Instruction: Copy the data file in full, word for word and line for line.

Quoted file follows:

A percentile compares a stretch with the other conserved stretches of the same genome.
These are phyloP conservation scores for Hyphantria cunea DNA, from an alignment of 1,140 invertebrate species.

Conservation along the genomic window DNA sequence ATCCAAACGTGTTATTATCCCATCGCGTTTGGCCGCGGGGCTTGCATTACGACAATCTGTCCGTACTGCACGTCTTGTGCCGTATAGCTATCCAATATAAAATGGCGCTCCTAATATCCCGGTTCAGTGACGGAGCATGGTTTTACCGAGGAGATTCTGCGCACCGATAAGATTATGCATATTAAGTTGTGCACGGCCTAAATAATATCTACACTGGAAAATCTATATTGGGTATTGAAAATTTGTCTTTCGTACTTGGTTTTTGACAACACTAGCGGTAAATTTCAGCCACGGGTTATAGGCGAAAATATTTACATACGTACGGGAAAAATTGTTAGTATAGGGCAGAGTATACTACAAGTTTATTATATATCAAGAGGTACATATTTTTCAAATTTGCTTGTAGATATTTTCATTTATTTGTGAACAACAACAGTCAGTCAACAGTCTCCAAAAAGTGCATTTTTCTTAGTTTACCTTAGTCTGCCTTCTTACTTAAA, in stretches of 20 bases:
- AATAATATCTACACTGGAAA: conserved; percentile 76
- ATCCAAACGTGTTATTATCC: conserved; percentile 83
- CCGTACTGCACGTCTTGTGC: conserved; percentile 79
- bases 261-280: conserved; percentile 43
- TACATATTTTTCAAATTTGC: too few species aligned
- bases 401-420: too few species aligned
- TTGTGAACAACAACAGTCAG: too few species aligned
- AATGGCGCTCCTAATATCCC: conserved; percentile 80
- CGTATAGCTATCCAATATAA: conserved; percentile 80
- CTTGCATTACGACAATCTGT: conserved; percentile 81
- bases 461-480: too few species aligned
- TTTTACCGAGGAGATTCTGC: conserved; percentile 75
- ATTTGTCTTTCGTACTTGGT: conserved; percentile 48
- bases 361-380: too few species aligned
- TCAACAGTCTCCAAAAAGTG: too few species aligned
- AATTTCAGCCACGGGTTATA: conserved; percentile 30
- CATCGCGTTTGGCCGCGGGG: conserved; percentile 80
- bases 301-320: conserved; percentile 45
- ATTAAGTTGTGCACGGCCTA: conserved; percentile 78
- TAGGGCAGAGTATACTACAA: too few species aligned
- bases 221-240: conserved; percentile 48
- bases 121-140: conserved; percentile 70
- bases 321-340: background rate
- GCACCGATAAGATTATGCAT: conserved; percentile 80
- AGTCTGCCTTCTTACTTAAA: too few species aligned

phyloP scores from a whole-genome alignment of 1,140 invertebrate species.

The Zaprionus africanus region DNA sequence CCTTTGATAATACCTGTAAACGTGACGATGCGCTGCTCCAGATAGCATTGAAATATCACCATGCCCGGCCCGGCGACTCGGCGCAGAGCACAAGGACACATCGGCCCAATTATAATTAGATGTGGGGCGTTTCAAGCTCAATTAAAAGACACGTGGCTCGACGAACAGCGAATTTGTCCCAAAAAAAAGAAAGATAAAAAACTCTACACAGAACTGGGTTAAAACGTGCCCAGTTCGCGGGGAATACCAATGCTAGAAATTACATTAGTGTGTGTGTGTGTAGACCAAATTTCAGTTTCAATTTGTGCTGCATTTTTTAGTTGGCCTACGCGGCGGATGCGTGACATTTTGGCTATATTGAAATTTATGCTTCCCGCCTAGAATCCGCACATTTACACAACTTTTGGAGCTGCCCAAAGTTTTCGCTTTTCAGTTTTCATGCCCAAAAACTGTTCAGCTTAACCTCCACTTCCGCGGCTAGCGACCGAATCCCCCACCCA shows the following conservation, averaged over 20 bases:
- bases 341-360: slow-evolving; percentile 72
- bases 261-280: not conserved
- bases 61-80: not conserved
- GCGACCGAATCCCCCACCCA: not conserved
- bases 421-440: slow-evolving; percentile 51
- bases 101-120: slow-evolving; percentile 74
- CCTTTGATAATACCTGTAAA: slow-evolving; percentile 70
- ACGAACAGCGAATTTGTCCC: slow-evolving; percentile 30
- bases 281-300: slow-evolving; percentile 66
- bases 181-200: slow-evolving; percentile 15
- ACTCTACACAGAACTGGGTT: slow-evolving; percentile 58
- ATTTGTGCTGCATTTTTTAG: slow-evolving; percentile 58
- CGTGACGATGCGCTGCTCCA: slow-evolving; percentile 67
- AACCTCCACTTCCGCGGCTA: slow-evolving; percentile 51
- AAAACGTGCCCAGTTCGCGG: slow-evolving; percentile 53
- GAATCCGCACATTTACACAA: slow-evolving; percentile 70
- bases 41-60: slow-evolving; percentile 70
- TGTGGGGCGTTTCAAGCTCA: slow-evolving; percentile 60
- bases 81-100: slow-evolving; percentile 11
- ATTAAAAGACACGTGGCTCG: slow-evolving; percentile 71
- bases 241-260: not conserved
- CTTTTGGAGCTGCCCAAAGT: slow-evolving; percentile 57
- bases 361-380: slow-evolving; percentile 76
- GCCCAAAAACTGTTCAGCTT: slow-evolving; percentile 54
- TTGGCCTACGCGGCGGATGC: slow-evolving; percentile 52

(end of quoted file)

A percentile compares a stretch with the other conserved stretches of the same genome.
These are phyloP conservation scores for Hyphantria cunea DNA, from an alignment of 1,140 invertebrate species.

Conservation along the genomic window DNA sequence ATCCAAACGTGTTATTATCCCATCGCGTTTGGCCGCGGGGCTTGCATTACGACAATCTGTCCGTACTGCACGTCTTGTGCCGTATAGCTATCCAATATAAAATGGCGCTCCTAATATCCCGGTTCAGTGACGGAGCATGGTTTTACCGAGGAGATTCTGCGCACCGATAAGATTATGCATATTAAGTTGTGCACGGCCTAAATAATATCTACACTGGAAAATCTATATTGGGTATTGAAAATTTGTCTTTCGTACTTGGTTTTTGACAACACTAGCGGTAAATTTCAGCCACGGGTTATAGGCGAAAATATTTACATACGTACGGGAAAAATTGTTAGTATAGGGCAGAGTATACTACAAGTTTATTATATATCAAGAGGTACATATTTTTCAAATTTGCTTGTAGATATTTTCATTTATTTGTGAACAACAACAGTCAGTCAACAGTCTCCAAAAAGTGCATTTTTCTTAGTTTACCTTAGTCTGCCTTCTTACTTAAA, in stretches of 20 bases:
- AATAATATCTACACTGGAAA: conserved; percentile 76
- ATCCAAACGTGTTATTATCC: conserved; percentile 83
- CCGTACTGCACGTCTTGTGC: conserved; percentile 79
- bases 261-280: conserved; percentile 43
- TACATATTTTTCAAATTTGC: too few species aligned
- bases 401-420: too few species aligned
- TTGTGAACAACAACAGTCAG: too few species aligned
- AATGGCGCTCCTAATATCCC: conserved; percentile 80
- CGTATAGCTATCCAATATAA: conserved; percentile 80
- CTTGCATTACGACAATCTGT: conserved; percentile 81
- bases 461-480: too few species aligned
- TTTTACCGAGGAGATTCTGC: conserved; percentile 75
- ATTTGTCTTTCGTACTTGGT: conserved; percentile 48
- bases 361-380: too few species aligned
- TCAACAGTCTCCAAAAAGTG: too few species aligned
- AATTTCAGCCACGGGTTATA: conserved; percentile 30
- CATCGCGTTTGGCCGCGGGG: conserved; percentile 80
- bases 301-320: conserved; percentile 45
- ATTAAGTTGTGCACGGCCTA: conserved; percentile 78
- TAGGGCAGAGTATACTACAA: too few species aligned
- bases 221-240: conserved; percentile 48
- bases 121-140: conserved; percentile 70
- bases 321-340: background rate
- GCACCGATAAGATTATGCAT: conserved; percentile 80
- AGTCTGCCTTCTTACTTAAA: too few species aligned

phyloP scores from a whole-genome alignment of 1,140 invertebrate species.

The Zaprionus africanus region DNA sequence CCTTTGATAATACCTGTAAACGTGACGATGCGCTGCTCCAGATAGCATTGAAATATCACCATGCCCGGCCCGGCGACTCGGCGCAGAGCACAAGGACACATCGGCCCAATTATAATTAGATGTGGGGCGTTTCAAGCTCAATTAAAAGACACGTGGCTCGACGAACAGCGAATTTGTCCCAAAAAAAAGAAAGATAAAAAACTCTACACAGAACTGGGTTAAAACGTGCCCAGTTCGCGGGGAATACCAATGCTAGAAATTACATTAGTGTGTGTGTGTGTAGACCAAATTTCAGTTTCAATTTGTGCTGCATTTTTTAGTTGGCCTACGCGGCGGATGCGTGACATTTTGGCTATATTGAAATTTATGCTTCCCGCCTAGAATCCGCACATTTACACAACTTTTGGAGCTGCCCAAAGTTTTCGCTTTTCAGTTTTCATGCCCAAAAACTGTTCAGCTTAACCTCCACTTCCGCGGCTAGCGACCGAATCCCCCACCCA shows the following conservation, averaged over 20 bases:
- bases 341-360: slow-evolving; percentile 72
- bases 261-280: not conserved
- bases 61-80: not conserved
- GCGACCGAATCCCCCACCCA: not conserved
- bases 421-440: slow-evolving; percentile 51
- bases 101-120: slow-evolving; percentile 74
- CCTTTGATAATACCTGTAAA: slow-evolving; percentile 70
- ACGAACAGCGAATTTGTCCC: slow-evolving; percentile 30
- bases 281-300: slow-evolving; percentile 66
- bases 181-200: slow-evolving; percentile 15
- ACTCTACACAGAACTGGGTT: slow-evolving; percentile 58
- ATTTGTGCTGCATTTTTTAG: slow-evolving; percentile 58
- CGTGACGATGCGCTGCTCCA: slow-evolving; percentile 67
- AACCTCCACTTCCGCGGCTA: slow-evolving; percentile 51
- AAAACGTGCCCAGTTCGCGG: slow-evolving; percentile 53
- GAATCCGCACATTTACACAA: slow-evolving; percentile 70
- bases 41-60: slow-evolving; percentile 70
- TGTGGGGCGTTTCAAGCTCA: slow-evolving; percentile 60
- bases 81-100: slow-evolving; percentile 11
- ATTAAAAGACACGTGGCTCG: slow-evolving; percentile 71
- bases 241-260: not conserved
- CTTTTGGAGCTGCCCAAAGT: slow-evolving; percentile 57
- bases 361-380: slow-evolving; percentile 76
- GCCCAAAAACTGTTCAGCTT: slow-evolving; percentile 54
- TTGGCCTACGCGGCGGATGC: slow-evolving; percentile 52